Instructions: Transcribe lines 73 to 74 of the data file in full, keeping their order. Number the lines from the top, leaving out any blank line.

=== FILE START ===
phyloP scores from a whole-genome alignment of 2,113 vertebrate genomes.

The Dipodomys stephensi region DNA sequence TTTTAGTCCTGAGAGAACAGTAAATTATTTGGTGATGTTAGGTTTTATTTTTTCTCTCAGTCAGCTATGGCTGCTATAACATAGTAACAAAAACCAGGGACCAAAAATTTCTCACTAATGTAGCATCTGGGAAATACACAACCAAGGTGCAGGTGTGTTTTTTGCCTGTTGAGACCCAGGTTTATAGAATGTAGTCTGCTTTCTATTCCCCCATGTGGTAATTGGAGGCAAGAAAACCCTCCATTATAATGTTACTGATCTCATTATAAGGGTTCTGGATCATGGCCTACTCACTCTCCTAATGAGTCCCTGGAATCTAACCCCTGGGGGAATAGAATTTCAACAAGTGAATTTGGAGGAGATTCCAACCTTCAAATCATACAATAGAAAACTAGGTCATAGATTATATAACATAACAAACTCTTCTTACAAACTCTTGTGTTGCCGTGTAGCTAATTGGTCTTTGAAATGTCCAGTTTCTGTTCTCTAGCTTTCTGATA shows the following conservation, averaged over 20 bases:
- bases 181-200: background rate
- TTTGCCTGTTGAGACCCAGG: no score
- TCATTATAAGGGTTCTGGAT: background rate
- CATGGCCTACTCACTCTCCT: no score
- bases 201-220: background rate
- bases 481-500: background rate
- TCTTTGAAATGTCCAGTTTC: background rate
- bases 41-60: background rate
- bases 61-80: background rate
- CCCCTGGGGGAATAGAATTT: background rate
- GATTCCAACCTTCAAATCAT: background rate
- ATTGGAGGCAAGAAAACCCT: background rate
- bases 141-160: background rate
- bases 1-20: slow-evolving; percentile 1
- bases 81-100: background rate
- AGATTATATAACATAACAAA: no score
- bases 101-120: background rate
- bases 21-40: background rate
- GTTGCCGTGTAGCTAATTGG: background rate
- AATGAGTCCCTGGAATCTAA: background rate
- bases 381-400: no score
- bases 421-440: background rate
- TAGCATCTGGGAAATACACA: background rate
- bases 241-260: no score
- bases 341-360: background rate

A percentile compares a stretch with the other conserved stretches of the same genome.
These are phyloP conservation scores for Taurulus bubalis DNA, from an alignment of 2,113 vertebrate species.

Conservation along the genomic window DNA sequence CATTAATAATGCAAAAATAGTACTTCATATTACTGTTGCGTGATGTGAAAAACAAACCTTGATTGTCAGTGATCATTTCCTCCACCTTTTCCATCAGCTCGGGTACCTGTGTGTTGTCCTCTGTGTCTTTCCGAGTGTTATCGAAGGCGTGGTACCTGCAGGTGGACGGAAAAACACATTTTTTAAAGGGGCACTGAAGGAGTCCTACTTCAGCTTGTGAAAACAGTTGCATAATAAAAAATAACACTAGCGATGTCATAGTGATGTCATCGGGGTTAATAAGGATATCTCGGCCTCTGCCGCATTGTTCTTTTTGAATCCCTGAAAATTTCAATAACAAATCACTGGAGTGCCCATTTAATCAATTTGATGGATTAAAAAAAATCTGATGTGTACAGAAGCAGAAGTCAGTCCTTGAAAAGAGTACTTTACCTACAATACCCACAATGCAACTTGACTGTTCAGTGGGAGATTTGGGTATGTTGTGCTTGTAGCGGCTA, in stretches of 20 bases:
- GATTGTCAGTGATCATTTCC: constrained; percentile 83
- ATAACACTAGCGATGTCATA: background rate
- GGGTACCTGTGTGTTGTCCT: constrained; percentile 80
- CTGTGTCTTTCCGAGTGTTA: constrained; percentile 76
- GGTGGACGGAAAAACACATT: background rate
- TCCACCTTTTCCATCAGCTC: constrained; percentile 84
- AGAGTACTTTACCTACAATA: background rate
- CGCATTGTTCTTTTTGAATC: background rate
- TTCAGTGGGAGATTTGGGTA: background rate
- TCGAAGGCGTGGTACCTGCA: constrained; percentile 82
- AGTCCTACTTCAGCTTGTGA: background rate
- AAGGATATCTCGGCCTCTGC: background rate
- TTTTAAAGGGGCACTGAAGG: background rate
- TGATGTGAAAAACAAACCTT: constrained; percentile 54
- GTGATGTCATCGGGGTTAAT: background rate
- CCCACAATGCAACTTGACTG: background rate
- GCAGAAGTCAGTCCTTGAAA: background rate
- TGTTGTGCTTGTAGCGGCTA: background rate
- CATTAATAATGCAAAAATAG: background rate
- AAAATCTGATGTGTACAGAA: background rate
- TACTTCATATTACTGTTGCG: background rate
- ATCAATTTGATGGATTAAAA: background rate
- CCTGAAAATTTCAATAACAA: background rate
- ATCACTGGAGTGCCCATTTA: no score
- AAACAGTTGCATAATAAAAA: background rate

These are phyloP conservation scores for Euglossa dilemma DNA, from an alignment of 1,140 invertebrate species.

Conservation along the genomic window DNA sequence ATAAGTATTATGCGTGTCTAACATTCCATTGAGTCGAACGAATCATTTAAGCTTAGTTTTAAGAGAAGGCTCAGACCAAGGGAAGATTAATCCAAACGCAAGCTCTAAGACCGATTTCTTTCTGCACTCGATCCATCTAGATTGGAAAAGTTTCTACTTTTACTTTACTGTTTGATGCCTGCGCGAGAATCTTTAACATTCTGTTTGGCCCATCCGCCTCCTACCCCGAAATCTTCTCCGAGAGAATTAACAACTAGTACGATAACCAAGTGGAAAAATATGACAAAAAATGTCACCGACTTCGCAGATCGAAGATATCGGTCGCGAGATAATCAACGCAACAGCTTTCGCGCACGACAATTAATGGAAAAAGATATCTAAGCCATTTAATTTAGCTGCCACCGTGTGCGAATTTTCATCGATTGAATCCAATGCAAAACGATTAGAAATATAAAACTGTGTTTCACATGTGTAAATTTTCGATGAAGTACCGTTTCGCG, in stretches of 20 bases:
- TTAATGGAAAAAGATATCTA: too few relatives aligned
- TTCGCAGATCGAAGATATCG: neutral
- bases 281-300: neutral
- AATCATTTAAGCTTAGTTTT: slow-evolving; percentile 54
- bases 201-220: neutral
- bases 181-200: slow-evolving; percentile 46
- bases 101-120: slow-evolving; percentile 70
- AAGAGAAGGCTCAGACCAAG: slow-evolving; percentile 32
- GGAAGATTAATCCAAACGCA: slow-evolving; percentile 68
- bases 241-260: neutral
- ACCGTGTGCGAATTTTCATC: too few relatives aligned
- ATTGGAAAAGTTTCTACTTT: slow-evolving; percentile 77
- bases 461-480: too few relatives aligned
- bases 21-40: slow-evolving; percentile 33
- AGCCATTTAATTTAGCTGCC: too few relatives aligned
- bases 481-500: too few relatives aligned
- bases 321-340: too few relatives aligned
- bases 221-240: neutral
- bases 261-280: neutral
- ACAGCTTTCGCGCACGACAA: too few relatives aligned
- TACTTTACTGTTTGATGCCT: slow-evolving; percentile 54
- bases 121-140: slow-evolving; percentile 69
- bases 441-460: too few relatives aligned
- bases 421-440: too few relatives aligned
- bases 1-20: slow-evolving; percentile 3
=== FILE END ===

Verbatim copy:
- bases 481-500: too few relatives aligned
- bases 321-340: too few relatives aligned